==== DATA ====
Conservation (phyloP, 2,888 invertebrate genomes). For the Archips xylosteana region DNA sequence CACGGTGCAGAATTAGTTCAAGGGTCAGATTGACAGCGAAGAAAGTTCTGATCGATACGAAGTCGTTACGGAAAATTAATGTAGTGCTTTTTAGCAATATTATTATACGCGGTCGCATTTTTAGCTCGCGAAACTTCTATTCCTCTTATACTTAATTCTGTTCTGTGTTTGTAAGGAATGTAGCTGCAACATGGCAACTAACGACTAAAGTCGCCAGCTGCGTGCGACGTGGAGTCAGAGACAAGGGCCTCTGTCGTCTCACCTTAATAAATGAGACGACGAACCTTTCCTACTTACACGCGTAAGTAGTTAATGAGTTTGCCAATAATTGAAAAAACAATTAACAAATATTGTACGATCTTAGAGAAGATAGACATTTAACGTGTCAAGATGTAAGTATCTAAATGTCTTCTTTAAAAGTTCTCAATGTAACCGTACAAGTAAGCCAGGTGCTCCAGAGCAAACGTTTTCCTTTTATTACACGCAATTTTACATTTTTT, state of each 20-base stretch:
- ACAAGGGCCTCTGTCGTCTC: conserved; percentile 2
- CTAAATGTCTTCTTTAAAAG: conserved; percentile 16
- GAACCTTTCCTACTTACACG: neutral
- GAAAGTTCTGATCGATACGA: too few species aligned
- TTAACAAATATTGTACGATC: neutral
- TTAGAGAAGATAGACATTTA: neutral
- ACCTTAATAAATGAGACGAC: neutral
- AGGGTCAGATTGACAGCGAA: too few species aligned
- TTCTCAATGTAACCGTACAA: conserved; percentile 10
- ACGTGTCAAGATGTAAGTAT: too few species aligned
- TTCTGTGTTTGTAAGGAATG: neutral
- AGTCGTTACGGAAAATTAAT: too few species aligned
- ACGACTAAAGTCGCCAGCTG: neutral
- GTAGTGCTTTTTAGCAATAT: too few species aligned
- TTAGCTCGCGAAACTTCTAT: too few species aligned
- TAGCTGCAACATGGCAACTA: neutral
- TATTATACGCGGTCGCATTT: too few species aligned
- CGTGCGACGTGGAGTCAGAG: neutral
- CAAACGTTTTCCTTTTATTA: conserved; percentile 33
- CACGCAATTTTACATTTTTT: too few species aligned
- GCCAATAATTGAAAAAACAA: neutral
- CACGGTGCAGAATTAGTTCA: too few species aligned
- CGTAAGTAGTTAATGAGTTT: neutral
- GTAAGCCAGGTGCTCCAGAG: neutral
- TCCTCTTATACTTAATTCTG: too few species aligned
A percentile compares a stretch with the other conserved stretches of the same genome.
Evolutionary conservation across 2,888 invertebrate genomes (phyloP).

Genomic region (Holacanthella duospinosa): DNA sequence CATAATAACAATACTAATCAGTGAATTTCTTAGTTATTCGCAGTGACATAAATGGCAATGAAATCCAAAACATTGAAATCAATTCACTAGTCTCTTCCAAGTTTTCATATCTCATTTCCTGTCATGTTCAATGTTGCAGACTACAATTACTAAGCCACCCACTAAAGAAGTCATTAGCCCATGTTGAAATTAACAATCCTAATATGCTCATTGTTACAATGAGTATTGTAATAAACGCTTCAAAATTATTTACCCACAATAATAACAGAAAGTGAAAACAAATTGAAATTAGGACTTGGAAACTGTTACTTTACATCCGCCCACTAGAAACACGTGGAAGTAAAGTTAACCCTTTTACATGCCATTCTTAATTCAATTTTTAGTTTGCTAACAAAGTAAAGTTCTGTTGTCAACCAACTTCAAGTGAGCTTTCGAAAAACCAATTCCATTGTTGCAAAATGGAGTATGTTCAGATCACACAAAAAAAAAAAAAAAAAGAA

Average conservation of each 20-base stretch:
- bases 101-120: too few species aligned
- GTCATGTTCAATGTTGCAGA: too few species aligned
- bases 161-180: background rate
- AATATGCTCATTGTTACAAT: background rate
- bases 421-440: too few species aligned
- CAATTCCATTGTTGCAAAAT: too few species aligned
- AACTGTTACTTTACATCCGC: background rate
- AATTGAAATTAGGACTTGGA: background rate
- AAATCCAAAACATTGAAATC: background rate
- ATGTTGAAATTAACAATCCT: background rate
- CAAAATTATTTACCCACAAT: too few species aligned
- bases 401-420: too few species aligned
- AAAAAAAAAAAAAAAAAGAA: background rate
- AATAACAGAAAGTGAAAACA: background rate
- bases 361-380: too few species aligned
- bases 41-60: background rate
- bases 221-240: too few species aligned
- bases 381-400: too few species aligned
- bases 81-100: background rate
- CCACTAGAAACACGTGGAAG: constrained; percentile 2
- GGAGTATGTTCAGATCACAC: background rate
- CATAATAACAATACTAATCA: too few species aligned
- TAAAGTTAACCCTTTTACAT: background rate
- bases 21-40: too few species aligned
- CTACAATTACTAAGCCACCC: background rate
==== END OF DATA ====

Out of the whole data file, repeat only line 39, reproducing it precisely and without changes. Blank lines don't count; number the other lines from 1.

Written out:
- AAATCCAAAACATTGAAATC: background rate